Lastly Lindsey, I just want to tell you how privileged I am to be your brother. I know that you have deemed me as the “golden child” in this family, but the truth is I’ve always felt you were the stronger sibling, and now I believe that even more.
Obviously, you hid your eating disorder from us for a long time, but when confronted, you admitted that you needed help and were willing to do whatever it took to get better. I know many would say that was the rational and easy choice, but I see it differently.
You didn’t hide and run from your problems. Instead, you faced them straight on. That’s one of the bravest moves you can make and I know there is no way I could have handled the situation as gracefully as you did. Well, really, I don’t even know if I could have even had the strength to admit I had a problem in the first place. You’re impressive, and I really mean that.
I know that I can be distant and often appear unemotional, but hearing that you’re going through all this makes me sick. I know it sounds cliché for me to say this, but if I could trade places with you I would. I hate you having to deal with this shit and having to overcome anything. However, it does comfort me to know that you are not only going to overcome it, but become an even stronger person than you already are.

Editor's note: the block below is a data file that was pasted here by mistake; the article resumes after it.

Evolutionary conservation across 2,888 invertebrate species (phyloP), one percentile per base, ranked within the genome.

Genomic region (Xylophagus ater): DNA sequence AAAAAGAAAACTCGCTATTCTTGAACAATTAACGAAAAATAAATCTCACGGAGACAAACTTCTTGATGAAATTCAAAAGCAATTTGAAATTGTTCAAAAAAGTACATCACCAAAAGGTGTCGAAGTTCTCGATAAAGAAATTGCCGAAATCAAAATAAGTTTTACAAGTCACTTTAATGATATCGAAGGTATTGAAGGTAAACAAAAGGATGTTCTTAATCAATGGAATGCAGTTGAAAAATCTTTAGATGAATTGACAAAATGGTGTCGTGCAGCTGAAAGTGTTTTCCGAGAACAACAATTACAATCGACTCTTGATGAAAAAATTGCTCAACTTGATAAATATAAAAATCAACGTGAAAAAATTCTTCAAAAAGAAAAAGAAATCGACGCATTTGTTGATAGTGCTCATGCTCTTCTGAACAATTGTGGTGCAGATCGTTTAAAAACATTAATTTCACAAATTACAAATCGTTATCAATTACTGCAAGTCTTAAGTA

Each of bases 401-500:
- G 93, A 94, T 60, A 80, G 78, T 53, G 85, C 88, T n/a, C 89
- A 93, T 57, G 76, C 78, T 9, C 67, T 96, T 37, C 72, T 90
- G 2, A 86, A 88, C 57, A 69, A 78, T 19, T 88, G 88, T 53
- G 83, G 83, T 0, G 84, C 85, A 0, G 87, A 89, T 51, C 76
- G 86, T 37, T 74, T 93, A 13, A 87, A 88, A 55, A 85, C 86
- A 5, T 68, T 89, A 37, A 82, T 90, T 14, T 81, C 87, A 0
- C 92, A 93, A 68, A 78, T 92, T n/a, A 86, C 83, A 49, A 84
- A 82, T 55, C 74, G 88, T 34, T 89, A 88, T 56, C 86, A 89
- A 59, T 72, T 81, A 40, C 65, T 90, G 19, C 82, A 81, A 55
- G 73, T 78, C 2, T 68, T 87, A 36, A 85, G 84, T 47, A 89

Please, all I want you to know, whether it’s now, tomorrow, 5 years, or 50 years from now, is that I am always going to be there for you if you need someone. Lindsey I can’t wait to see you when you’re recovered and are happier than you’ve ever been.